Right? And these are the things that allow, for instance, computers to see, for them to take an image and identify objects in it, right. Or to take a passage of text and understand the concept behind the passage of text. and in particular, there’s a technique known as generative adversarial networks. I’ve been following for a while. That’s very interesting.
These tools allow AI to not just do simple classification like you know, for instance, determining if this email that was just written into me into my customer service line is on a broken product or that they don’t like the way the product actually works or, you know, classified in different ways to direct it directly, which is kind of a current application of AI.
But generative adversarial networks or GANS actually allows computers to start creating content. So we’re starting to see computers that can create, for instance, a social media post. Right then are having as much engagement, if not more than human posts on the same topics. And I’m really excited to see where that continues to go in the future.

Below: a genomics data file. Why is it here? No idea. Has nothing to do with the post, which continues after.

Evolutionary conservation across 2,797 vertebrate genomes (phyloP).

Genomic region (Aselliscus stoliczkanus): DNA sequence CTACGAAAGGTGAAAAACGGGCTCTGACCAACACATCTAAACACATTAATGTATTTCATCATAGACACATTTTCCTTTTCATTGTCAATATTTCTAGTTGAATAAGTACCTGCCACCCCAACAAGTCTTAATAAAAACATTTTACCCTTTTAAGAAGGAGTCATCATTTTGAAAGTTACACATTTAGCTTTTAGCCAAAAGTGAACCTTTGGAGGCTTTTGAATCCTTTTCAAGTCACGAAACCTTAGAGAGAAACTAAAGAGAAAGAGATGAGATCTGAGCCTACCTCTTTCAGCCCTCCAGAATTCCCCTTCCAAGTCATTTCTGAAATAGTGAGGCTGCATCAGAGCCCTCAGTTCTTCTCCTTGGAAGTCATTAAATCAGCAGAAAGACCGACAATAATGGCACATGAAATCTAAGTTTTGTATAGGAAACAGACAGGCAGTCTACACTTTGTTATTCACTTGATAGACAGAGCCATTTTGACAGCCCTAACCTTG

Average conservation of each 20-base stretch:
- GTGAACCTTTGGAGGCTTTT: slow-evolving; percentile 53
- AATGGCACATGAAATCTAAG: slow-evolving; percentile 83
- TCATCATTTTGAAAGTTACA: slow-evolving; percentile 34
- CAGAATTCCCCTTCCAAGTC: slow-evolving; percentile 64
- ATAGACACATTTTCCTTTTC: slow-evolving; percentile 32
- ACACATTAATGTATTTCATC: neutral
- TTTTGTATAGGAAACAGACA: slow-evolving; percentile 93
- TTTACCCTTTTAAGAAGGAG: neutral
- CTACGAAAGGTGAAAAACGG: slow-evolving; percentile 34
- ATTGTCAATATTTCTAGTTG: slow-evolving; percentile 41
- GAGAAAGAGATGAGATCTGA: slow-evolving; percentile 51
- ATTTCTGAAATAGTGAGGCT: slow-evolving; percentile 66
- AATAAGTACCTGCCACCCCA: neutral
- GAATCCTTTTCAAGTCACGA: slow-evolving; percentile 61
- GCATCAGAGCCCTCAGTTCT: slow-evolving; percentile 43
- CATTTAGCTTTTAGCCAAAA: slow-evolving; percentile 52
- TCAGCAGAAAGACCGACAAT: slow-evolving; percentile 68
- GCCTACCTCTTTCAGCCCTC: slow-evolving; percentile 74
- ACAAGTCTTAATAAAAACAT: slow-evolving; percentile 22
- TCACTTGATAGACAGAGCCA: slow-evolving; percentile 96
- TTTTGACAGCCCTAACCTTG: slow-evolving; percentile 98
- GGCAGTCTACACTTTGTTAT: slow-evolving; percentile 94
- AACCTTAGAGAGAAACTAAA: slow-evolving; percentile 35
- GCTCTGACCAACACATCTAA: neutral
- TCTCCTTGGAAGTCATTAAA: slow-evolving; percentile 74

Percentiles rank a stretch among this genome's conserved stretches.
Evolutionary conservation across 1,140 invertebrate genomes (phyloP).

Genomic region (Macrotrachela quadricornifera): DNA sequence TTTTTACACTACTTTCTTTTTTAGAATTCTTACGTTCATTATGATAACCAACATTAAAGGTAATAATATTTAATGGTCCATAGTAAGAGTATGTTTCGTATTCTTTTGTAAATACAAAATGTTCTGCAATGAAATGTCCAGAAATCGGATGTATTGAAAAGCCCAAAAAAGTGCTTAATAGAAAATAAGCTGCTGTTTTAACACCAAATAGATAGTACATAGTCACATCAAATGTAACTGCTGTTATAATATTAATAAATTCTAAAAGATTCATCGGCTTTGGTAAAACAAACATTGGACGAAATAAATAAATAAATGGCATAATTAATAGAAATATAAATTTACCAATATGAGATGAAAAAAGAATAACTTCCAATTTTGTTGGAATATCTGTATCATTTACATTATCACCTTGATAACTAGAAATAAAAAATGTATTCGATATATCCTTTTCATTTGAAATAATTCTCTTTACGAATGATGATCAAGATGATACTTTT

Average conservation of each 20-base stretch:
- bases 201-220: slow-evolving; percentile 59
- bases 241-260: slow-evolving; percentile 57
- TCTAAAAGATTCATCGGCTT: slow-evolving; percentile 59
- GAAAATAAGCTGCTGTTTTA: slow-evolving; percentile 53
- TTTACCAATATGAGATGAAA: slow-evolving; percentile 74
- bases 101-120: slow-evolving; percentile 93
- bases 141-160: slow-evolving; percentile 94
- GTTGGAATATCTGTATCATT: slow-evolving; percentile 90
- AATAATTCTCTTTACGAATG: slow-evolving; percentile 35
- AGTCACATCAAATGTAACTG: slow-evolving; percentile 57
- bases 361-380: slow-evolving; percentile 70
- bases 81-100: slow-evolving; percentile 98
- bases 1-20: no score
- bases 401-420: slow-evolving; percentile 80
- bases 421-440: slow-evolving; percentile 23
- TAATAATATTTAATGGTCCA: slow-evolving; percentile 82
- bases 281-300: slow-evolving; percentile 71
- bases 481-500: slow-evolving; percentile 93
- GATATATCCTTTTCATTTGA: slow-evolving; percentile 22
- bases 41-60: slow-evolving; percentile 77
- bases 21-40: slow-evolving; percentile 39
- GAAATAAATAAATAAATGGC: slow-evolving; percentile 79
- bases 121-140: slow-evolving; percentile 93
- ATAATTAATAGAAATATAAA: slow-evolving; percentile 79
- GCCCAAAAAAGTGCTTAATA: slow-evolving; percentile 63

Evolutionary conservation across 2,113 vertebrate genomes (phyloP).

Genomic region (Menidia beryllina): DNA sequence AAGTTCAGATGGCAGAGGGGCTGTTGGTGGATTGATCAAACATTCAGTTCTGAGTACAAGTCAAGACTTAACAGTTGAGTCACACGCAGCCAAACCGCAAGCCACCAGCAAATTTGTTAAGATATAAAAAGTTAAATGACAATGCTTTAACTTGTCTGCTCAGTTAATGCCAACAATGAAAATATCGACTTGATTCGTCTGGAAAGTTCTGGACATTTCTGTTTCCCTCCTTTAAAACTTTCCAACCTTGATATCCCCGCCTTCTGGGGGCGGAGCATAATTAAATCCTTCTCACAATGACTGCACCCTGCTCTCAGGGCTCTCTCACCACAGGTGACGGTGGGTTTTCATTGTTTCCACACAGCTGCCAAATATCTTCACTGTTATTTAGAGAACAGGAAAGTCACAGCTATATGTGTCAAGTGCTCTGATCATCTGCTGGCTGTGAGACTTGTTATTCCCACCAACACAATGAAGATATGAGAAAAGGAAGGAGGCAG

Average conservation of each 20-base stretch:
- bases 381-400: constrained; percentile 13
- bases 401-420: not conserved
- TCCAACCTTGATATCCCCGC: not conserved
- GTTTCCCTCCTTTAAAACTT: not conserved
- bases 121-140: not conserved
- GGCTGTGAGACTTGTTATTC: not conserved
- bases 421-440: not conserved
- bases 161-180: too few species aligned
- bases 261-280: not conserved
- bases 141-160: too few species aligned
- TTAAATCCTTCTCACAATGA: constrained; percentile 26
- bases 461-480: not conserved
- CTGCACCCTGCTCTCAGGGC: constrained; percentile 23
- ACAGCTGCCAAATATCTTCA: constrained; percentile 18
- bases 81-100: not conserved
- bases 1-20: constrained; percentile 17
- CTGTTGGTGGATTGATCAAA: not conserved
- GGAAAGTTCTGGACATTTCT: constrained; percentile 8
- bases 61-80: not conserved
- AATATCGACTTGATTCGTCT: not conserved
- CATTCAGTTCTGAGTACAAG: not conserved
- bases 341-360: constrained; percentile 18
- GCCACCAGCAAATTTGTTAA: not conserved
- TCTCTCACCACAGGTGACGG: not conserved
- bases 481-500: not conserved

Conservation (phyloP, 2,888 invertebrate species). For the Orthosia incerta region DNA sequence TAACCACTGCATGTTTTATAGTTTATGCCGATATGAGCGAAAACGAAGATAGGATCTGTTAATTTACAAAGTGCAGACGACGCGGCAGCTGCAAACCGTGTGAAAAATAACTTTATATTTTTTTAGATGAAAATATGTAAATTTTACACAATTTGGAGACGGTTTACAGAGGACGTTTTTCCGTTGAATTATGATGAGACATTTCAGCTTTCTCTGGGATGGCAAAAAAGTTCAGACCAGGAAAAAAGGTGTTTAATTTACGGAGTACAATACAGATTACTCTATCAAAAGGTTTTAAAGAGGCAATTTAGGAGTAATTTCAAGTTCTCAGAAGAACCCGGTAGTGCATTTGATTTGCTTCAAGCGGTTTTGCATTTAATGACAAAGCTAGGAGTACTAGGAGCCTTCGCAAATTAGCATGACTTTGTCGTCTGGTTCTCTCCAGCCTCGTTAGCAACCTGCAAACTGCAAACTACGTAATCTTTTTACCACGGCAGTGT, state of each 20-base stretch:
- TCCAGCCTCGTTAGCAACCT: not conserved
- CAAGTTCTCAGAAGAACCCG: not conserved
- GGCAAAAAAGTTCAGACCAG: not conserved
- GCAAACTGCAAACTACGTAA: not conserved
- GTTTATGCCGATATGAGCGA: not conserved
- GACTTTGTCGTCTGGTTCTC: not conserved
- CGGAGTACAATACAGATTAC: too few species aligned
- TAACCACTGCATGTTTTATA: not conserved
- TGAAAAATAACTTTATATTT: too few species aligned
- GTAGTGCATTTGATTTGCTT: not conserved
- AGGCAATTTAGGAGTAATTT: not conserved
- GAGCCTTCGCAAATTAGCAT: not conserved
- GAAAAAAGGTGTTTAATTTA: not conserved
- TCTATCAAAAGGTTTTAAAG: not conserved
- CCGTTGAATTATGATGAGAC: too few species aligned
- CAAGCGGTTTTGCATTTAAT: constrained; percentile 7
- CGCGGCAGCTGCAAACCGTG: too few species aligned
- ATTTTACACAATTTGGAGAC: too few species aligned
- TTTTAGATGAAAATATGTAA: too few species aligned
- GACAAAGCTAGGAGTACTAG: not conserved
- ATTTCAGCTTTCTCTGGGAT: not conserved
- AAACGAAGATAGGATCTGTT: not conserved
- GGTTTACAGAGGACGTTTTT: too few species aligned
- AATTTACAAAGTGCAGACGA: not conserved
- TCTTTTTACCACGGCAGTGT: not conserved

Right? Can we use these tools to help marketers do a better job in some of their spaces, right? Or to help, you know, HR do a better job in terms of writing postings for future job listings or, you know, all of these kinds of ability of the computer to work as a creativity engine that then compliments the human who’s making the final decisions in a lot of these cases.
And I would, you know, in terms of what industries are using this, I would say almost every industry is starting to embrace AI at some level, from healthcare to finance, to manufacturing, but you know, even given the examples above my own field of marketing, I feel like has really embraced AI, you know, the move toward data driven decision-making and, and marketing started 10 years ago and around there’s more and it’s continuing to trend, right?
this is partially due to the complex decision space in marketing. Right? Marketing is a field where the old Wannamaker quote is that half the dollars I spend on marketing are wasted, I just don’t know which half. And, and trying to understand where that money is actually fruitful and useful is very difficult to do.
But the other aspect of marketing that makes it really right for AI is the fact that there’s quick feedback, right? So we quickly see, are we getting more purchases? Are we getting more sales? Are people clicking on this website? Are people engaging with the social media posts, right? At some of the other industries, you may not see that as much, right or as frequently. And so it’s going to take longer for AI to prove its value in those spaces, but I, I feel like almost all the industries are embracing it to the extent which they can.